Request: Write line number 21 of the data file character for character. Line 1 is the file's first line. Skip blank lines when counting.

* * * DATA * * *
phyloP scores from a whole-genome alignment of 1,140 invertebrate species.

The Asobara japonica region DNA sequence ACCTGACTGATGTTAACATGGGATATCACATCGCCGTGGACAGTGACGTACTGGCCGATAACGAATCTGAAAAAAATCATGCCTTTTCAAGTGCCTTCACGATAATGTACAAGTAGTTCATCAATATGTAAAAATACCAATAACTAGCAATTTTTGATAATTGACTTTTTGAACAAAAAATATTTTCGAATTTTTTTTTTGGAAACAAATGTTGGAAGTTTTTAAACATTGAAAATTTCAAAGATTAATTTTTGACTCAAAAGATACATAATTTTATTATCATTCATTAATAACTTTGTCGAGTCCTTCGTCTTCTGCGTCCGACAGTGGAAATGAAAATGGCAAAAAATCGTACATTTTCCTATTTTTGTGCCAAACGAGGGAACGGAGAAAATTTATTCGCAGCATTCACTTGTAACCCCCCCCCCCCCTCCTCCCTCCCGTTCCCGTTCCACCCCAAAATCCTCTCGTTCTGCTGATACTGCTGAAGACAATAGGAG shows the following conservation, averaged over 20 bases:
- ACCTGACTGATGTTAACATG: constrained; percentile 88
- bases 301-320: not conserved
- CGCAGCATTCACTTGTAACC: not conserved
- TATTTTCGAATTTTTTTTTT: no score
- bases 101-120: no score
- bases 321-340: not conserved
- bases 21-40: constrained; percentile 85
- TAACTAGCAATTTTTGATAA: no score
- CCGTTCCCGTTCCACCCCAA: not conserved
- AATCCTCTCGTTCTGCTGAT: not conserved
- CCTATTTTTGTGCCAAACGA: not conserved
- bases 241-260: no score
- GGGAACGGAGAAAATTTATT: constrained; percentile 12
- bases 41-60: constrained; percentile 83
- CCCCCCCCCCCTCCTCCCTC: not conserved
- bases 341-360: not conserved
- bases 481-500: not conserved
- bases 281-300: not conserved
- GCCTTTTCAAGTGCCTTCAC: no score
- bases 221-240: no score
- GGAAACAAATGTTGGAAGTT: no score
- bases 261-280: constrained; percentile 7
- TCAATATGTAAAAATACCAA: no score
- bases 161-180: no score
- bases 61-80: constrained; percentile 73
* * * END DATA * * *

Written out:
- GCCTTTTCAAGTGCCTTCAC: no score